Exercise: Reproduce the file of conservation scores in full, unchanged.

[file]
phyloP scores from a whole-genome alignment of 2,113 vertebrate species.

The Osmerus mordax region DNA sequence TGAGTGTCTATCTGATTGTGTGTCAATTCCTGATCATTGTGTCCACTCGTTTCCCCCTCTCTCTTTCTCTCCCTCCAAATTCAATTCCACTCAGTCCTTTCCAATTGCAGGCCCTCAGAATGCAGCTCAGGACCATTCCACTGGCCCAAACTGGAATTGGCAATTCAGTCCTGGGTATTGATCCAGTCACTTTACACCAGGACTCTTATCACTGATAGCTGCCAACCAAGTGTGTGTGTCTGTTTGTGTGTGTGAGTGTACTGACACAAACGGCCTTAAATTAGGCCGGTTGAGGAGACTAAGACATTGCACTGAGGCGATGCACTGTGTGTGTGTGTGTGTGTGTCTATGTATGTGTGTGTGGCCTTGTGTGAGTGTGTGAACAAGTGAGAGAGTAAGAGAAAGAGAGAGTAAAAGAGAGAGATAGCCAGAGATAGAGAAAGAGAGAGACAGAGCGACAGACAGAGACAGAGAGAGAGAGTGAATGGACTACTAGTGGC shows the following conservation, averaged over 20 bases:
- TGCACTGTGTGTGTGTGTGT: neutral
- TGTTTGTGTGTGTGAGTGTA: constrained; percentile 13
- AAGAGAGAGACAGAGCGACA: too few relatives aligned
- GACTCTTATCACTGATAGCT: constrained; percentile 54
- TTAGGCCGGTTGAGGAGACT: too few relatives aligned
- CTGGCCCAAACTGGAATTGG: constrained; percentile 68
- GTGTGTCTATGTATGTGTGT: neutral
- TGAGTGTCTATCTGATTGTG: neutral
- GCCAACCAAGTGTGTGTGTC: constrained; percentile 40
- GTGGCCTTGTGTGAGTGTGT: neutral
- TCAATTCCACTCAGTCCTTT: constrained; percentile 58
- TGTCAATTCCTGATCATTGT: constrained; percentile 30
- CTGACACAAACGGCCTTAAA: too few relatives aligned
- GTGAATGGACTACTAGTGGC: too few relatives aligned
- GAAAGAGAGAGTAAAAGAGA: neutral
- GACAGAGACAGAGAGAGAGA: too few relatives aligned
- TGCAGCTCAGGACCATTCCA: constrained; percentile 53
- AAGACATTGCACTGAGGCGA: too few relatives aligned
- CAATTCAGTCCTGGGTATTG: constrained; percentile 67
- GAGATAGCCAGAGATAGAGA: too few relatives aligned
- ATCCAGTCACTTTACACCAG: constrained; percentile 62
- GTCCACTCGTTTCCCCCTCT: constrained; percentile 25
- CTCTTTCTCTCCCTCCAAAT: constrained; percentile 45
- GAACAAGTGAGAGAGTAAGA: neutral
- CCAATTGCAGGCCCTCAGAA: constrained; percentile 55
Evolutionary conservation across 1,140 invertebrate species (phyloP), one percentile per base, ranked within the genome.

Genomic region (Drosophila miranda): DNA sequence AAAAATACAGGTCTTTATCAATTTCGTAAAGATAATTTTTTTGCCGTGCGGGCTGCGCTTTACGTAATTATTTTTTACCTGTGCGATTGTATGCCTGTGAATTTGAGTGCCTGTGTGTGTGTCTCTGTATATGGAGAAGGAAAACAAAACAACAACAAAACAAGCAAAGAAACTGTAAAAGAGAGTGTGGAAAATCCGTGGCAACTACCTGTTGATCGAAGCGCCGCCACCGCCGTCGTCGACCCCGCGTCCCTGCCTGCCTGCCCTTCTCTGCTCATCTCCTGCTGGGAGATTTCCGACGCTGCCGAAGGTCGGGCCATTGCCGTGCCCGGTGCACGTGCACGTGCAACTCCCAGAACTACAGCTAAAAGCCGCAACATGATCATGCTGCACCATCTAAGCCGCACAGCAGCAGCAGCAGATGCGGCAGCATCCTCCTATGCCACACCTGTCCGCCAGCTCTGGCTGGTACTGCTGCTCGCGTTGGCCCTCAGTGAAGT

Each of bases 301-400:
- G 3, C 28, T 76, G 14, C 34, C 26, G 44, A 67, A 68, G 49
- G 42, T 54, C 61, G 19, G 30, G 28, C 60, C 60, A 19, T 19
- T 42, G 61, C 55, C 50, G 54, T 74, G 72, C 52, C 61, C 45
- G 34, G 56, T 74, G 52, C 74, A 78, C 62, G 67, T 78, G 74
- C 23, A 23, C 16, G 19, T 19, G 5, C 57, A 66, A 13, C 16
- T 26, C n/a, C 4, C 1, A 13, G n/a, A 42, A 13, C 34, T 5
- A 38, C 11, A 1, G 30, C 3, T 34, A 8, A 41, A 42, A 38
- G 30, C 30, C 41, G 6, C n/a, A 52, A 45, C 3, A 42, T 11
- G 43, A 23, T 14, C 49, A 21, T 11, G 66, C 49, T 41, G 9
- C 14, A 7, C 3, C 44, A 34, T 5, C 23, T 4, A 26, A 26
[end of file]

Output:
phyloP scores from a whole-genome alignment of 2,113 vertebrate species.

The Osmerus mordax region DNA sequence TGAGTGTCTATCTGATTGTGTGTCAATTCCTGATCATTGTGTCCACTCGTTTCCCCCTCTCTCTTTCTCTCCCTCCAAATTCAATTCCACTCAGTCCTTTCCAATTGCAGGCCCTCAGAATGCAGCTCAGGACCATTCCACTGGCCCAAACTGGAATTGGCAATTCAGTCCTGGGTATTGATCCAGTCACTTTACACCAGGACTCTTATCACTGATAGCTGCCAACCAAGTGTGTGTGTCTGTTTGTGTGTGTGAGTGTACTGACACAAACGGCCTTAAATTAGGCCGGTTGAGGAGACTAAGACATTGCACTGAGGCGATGCACTGTGTGTGTGTGTGTGTGTGTCTATGTATGTGTGTGTGGCCTTGTGTGAGTGTGTGAACAAGTGAGAGAGTAAGAGAAAGAGAGAGTAAAAGAGAGAGATAGCCAGAGATAGAGAAAGAGAGAGACAGAGCGACAGACAGAGACAGAGAGAGAGAGTGAATGGACTACTAGTGGC shows the following conservation, averaged over 20 bases:
- TGCACTGTGTGTGTGTGTGT: neutral
- TGTTTGTGTGTGTGAGTGTA: constrained; percentile 13
- AAGAGAGAGACAGAGCGACA: too few relatives aligned
- GACTCTTATCACTGATAGCT: constrained; percentile 54
- TTAGGCCGGTTGAGGAGACT: too few relatives aligned
- CTGGCCCAAACTGGAATTGG: constrained; percentile 68
- GTGTGTCTATGTATGTGTGT: neutral
- TGAGTGTCTATCTGATTGTG: neutral
- GCCAACCAAGTGTGTGTGTC: constrained; percentile 40
- GTGGCCTTGTGTGAGTGTGT: neutral
- TCAATTCCACTCAGTCCTTT: constrained; percentile 58
- TGTCAATTCCTGATCATTGT: constrained; percentile 30
- CTGACACAAACGGCCTTAAA: too few relatives aligned
- GTGAATGGACTACTAGTGGC: too few relatives aligned
- GAAAGAGAGAGTAAAAGAGA: neutral
- GACAGAGACAGAGAGAGAGA: too few relatives aligned
- TGCAGCTCAGGACCATTCCA: constrained; percentile 53
- AAGACATTGCACTGAGGCGA: too few relatives aligned
- CAATTCAGTCCTGGGTATTG: constrained; percentile 67
- GAGATAGCCAGAGATAGAGA: too few relatives aligned
- ATCCAGTCACTTTACACCAG: constrained; percentile 62
- GTCCACTCGTTTCCCCCTCT: constrained; percentile 25
- CTCTTTCTCTCCCTCCAAAT: constrained; percentile 45
- GAACAAGTGAGAGAGTAAGA: neutral
- CCAATTGCAGGCCCTCAGAA: constrained; percentile 55
Evolutionary conservation across 1,140 invertebrate species (phyloP), one percentile per base, ranked within the genome.

Genomic region (Drosophila miranda): DNA sequence AAAAATACAGGTCTTTATCAATTTCGTAAAGATAATTTTTTTGCCGTGCGGGCTGCGCTTTACGTAATTATTTTTTACCTGTGCGATTGTATGCCTGTGAATTTGAGTGCCTGTGTGTGTGTCTCTGTATATGGAGAAGGAAAACAAAACAACAACAAAACAAGCAAAGAAACTGTAAAAGAGAGTGTGGAAAATCCGTGGCAACTACCTGTTGATCGAAGCGCCGCCACCGCCGTCGTCGACCCCGCGTCCCTGCCTGCCTGCCCTTCTCTGCTCATCTCCTGCTGGGAGATTTCCGACGCTGCCGAAGGTCGGGCCATTGCCGTGCCCGGTGCACGTGCACGTGCAACTCCCAGAACTACAGCTAAAAGCCGCAACATGATCATGCTGCACCATCTAAGCCGCACAGCAGCAGCAGCAGATGCGGCAGCATCCTCCTATGCCACACCTGTCCGCCAGCTCTGGCTGGTACTGCTGCTCGCGTTGGCCCTCAGTGAAGT

Each of bases 301-400:
- G 3, C 28, T 76, G 14, C 34, C 26, G 44, A 67, A 68, G 49
- G 42, T 54, C 61, G 19, G 30, G 28, C 60, C 60, A 19, T 19
- T 42, G 61, C 55, C 50, G 54, T 74, G 72, C 52, C 61, C 45
- G 34, G 56, T 74, G 52, C 74, A 78, C 62, G 67, T 78, G 74
- C 23, A 23, C 16, G 19, T 19, G 5, C 57, A 66, A 13, C 16
- T 26, C n/a, C 4, C 1, A 13, G n/a, A 42, A 13, C 34, T 5
- A 38, C 11, A 1, G 30, C 3, T 34, A 8, A 41, A 42, A 38
- G 30, C 30, C 41, G 6, C n/a, A 52, A 45, C 3, A 42, T 11
- G 43, A 23, T 14, C 49, A 21, T 11, G 66, C 49, T 41, G 9
- C 14, A 7, C 3, C 44, A 34, T 5, C 23, T 4, A 26, A 26